Actually, that's not entirely true: there are several colour-coded trails based on the falls looping through the woods above and around (see the notice board at the car park for details: none of them are more than a couple of miles in length and as such are suitable for the vaguely active family party). But the route up the mountain does go round this sharp left hand bend, and onwards and upwards, through the woods. The rumble of the falls gradually recedes to be replaced by a veritable parliament of birds, and gaps in the trees allow views over the lake. I saw a wild, untamed teenage couple attempting to snog each other to death hereabouts, but they may not have been indigenous. After about ten minutes you will pass a track on the right leading to a bridge over the stream: this signals that the top of the wood is near. Ignore it, unless you're doing one of the colour-coded things, and soon you'll arrive on a road next to another car park. Yes, I deliberately didn't tell you that you could have reduced the climbing by about 400 feet by driving up here. You'd have missed that nice stroll up through the forest, and besides, this is what you get for reading the daubing of an exercise fascist.

Anyway, once you've finished swearing, you need to turn right along the road. This soon becomes a rough track: the Old Kenmare Road. As you walk west along it, the trees thin out and the Owengariff River burbles down to the right. After a few hundred more yards the track decides that it prefers its burbling on the other side, and crosses a bridge before hanging left and hugging the river bank on its way up the valley. Throughout your use of it, the Old Road is delightfully easy to walk upon, only rarely conspiring to be anything more severe than 'gently uphill'. In fact, whisper it, the most strenuous part of the entire ascent is the bit up through the wood...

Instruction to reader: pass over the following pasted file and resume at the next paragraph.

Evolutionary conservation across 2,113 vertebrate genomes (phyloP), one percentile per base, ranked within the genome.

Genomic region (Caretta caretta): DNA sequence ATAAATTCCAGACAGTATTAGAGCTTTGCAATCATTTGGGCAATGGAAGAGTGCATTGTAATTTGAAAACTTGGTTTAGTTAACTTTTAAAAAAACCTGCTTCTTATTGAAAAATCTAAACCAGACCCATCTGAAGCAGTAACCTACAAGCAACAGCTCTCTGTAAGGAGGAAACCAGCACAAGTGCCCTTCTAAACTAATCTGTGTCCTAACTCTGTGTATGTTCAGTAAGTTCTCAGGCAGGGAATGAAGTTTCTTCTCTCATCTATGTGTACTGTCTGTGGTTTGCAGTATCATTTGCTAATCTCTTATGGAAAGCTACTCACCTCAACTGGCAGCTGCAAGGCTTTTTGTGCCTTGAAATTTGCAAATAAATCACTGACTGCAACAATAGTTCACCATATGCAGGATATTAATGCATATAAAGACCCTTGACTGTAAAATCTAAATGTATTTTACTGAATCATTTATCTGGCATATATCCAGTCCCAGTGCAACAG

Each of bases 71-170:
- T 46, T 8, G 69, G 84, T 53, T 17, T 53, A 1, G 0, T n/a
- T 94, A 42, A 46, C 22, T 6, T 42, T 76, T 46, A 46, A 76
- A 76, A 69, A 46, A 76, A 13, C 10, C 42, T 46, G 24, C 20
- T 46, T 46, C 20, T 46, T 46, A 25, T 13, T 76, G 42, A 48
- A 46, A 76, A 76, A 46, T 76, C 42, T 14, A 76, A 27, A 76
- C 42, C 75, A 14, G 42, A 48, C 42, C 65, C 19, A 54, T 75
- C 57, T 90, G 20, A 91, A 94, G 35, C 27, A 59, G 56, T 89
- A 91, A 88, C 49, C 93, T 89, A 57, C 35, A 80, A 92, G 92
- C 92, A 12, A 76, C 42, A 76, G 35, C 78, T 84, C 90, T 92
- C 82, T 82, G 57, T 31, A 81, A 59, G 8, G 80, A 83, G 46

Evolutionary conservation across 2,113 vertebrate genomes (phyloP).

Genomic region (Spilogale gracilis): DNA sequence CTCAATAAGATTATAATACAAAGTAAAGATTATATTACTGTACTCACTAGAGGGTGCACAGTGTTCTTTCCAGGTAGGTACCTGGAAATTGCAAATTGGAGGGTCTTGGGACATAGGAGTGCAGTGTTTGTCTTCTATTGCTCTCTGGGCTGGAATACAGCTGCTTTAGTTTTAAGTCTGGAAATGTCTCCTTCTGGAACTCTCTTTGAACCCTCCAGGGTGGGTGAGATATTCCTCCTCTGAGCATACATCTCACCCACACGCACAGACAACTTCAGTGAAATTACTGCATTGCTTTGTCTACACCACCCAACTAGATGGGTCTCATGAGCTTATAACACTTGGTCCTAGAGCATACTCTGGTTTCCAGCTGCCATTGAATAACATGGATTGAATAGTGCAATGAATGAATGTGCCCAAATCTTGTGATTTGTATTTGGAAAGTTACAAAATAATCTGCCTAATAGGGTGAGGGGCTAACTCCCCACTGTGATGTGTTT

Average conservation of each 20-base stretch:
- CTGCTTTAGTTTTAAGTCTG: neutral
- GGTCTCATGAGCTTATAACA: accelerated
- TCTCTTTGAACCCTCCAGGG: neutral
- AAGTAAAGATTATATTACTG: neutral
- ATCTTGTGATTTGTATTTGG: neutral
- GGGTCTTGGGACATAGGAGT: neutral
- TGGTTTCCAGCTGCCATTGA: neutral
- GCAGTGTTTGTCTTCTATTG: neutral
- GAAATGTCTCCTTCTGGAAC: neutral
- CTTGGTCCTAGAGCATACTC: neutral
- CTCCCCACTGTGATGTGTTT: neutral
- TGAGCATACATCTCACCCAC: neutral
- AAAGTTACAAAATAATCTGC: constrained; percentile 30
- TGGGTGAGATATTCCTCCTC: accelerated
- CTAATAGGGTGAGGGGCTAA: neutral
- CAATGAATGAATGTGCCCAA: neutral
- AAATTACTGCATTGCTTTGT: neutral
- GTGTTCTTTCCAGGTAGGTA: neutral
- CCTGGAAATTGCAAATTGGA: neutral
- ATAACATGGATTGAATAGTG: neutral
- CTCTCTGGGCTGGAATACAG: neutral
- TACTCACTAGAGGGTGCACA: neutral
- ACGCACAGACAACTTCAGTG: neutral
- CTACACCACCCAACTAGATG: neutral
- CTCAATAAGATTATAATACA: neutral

The valley becomes more open and bleak as you progress. Deer and hares are often seen here, comparatively easy to pick out against the stark hillsides. One could continue along the track as far asGalway's Bridge on the New Kenmare Road (aka the previously used N71), as do many hikers, forming as it does a section of the popular Kerry Way (whose markers you may notice hereabouts). But it's worth bearing in mind that you'd eventually reach the striking-and-supposedly-haunted derelict church of Derrycunnihy (at the junction of the Old and New roads: you can't miss it on the N71. We're talking late-night female apparitions, passing cars, drivers looking in drivers' mirrors, something suddenly being on the back seat, etc. Yikes. Where's Psychic Derek Acorah when you need him? Actually, probably playing one of his frequent shows at INEC in Killarney...seems like the Irish haven't cottoned onto him even if everyone else has), and the owls in Kenmare itself are really vicious, allegedly.
Torc Mountain, Waterfall, Kerry Way
Killarney National Park
Killarney, County Kerry